We had a chat with Elisa of https://craftyourcontent.com and found out some useful tips around creating content for your business:
1. What was your path to starting your business, Craft Your Content? What “sets your heart on fire” about writing?
I had been a professional writer for over a decade, and was building my own platform in the late 2000’s when online writing and content marketing was really finding a foothold.
The conversation I had again and again with other writers who were stepping into this world of virtual publishing was that traditional editors just didn’t “get it” in regards to the new media of online writing. They were consistently stripping my peer’s style and tone to make the writing what they wanted, rather than allowing more conversational and informal content to thrive.
So I started an agency that trains editors to do the exact opposite of that. To instead help writers and solopreneurs improve their writing and content, while still staying true to themselves.
As for what sets my heart on fire about this business … it is when a writer has found a sense of pride and accomplishment in a piece they’ve worked so hard on. I often get feedback from writers that our process and coaching has taught them lessons they now carry through their writing career or that it has literally changed their lives as they are making money from their thoughts and writing (which is something they only dreamed they could do.)
2. What do you guys do and who’s your audience?
We are an editorial agency who helps professional writers and solopreneurs with their writing through proofreading, content editing, and coaching. We also offer toolkits, courses, and downloadables to help writers put together their own content strategy and process. We are committed to helping people improve their confidence, process, and quality.
I like to say that we help people make their own words even better, because that’s exactly what we do. We don’t edit out their unique voice and vision, and we don’t rewrite their content to some kind of perfect prose that passes AI tests. We work with them to make sure that what they publish is the best writing they have in them. Also, we help them to hit their deadlines, because done is better than perfect, and good is better than meh.
3. What are some misconceptions about content for businesses?
That quality and consistency are somehow at odds with each other.
It is quite possible to publish quality content consistently, you just have to have a good process and commitment to doing both things well.
Most people do not want to put in the time and resources to find quality, so they become frustrated that publishing so often isn’t bringing them any results.
4. How do you hire quality writers? (my problem has been US writers are too expensive, non-native English speakers can’t usually get it right)
We aren’t a content creation agency, so hiring writers is not something we work on.
That said, I am the Managing Editor for our blog (that is fueled with contributor submissions) and a number of client sites that run on a contributor-model, and work with a number of great writers who might not be considered ‘quality writers’ in a number of settings.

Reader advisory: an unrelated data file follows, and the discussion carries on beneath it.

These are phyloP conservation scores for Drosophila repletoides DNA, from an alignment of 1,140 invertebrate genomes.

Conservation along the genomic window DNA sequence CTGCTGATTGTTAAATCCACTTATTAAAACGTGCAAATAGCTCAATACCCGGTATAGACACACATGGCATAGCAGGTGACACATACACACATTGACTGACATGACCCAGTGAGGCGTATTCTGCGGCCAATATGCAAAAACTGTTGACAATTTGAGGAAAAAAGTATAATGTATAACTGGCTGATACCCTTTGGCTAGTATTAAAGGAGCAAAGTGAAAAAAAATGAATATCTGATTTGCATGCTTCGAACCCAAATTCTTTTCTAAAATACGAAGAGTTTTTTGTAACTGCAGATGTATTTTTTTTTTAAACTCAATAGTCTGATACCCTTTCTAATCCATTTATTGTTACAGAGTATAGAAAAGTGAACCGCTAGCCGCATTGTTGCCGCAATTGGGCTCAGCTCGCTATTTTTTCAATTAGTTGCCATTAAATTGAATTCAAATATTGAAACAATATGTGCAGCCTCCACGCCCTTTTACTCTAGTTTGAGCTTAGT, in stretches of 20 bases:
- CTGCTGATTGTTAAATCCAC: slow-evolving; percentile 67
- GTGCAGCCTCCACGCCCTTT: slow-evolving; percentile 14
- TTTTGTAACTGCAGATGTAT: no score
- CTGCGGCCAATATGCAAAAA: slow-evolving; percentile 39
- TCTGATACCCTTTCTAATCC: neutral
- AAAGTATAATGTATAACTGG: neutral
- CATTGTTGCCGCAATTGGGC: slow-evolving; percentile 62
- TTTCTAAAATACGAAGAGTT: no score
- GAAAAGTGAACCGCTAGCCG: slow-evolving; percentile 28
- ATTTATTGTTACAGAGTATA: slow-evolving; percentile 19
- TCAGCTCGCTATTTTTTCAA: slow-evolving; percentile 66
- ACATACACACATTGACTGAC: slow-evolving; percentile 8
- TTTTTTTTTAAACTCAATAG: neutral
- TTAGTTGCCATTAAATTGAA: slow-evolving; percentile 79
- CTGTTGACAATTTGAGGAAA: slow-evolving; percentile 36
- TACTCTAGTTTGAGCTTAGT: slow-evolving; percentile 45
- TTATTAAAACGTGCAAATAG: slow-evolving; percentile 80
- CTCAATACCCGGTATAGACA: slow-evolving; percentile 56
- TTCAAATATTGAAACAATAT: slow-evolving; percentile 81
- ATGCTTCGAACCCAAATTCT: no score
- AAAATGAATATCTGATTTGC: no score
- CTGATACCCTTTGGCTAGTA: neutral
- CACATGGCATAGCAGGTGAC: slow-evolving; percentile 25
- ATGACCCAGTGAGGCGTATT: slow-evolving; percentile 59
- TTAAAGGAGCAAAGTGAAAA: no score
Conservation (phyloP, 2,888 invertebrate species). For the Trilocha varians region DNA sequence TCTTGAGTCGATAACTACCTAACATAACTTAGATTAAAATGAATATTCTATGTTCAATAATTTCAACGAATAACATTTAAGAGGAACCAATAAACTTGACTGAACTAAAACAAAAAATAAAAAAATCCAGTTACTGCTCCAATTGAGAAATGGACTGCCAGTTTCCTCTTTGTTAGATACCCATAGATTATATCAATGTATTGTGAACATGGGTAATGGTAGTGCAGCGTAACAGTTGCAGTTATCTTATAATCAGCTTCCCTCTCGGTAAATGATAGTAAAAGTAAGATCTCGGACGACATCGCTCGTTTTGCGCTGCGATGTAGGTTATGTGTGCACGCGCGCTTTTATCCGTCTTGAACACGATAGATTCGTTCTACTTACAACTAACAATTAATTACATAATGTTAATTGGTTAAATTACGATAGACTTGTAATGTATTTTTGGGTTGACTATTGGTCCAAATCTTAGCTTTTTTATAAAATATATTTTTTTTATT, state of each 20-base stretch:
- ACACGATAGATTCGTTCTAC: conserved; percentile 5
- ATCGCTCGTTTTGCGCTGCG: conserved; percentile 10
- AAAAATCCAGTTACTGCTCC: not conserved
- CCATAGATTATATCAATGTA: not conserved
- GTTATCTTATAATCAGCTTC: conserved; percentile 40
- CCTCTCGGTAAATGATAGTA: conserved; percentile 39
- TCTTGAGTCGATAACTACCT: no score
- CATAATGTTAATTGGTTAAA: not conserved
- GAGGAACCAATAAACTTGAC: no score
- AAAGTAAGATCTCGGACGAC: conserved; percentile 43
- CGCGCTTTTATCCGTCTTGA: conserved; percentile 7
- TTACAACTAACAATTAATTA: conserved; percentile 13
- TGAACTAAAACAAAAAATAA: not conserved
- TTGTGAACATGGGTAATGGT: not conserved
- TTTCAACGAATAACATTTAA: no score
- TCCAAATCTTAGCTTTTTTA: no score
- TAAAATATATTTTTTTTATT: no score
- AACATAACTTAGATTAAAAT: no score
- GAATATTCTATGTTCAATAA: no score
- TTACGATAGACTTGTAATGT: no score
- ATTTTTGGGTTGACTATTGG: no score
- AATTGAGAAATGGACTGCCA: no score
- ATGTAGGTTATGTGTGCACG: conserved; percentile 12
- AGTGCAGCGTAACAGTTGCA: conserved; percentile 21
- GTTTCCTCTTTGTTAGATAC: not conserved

The secret is that we put everyone through the exact same editorial process that we use with our editing and coaching clients — a process that I have modified from years of working with publications and other content marketing organizations. It involves multiple rounds of edits and revisions, and writers who are actually interested in learning and improving their craft.
While this is undoubtedly more expensive, in life we often get exactly what we pay for.
5. What advice would you give to a small/startup business that wants to build up traffic, but doesn’t have a huge budget? Especially given that there are so many areas one can focus on.
Focus on publishing one extremely high-quality piece of content monthly. Pour your time, energy, and resources into it. Make it a piece of cornerstone content that will be shared for weeks…months…maybe even years.
What does an extremely high-quality piece of content contain? It should be 2000-3000+ words, have at least 3 examples and/or elements of evidence, link to 5-7 authoritative external sites, brainstorm at least 3-5 title variations, have gone through multiple rounds of review and revision, involve 4-6+ hours of work, and include images and visuals to name a few things.
Most importantly, it should be written so that your reader will walk away with a tangible action to take — whether that is a process to implement, a new way of doing something, or an interesting concept that they have never considered that way before.
Then, and I cannot emphasize this enough: promote and distribute the heck out of it. Every channel, try paying for ads on different platforms, find influencers and peers to share it with their networks … great content only goes so far. You need to make sure people know you are creating great content as well.
As you build your business and start making more income, you can start hiring help to create additional content more regularly, so you are publishing at least weekly.
7. What trends are you seeing in content marketing, and what’s next for you and CYC?
I don’t follow most trends in content marketing, as I tend to find that when you create quality content and distribute it accordingly, you are able to ride out the waves and upsets that occur when people chase trends.
That said, content is constantly changing, and we would be foolish to not keep up with those changes. One report I always refer to in the year after it comes out is Orbit Media’s Annual Blogging Statistics study. It collects a slew of survey results and information from top performing content marketers, and breaks down the actual analytics and data for a real-time “state of content marketing” snapshot.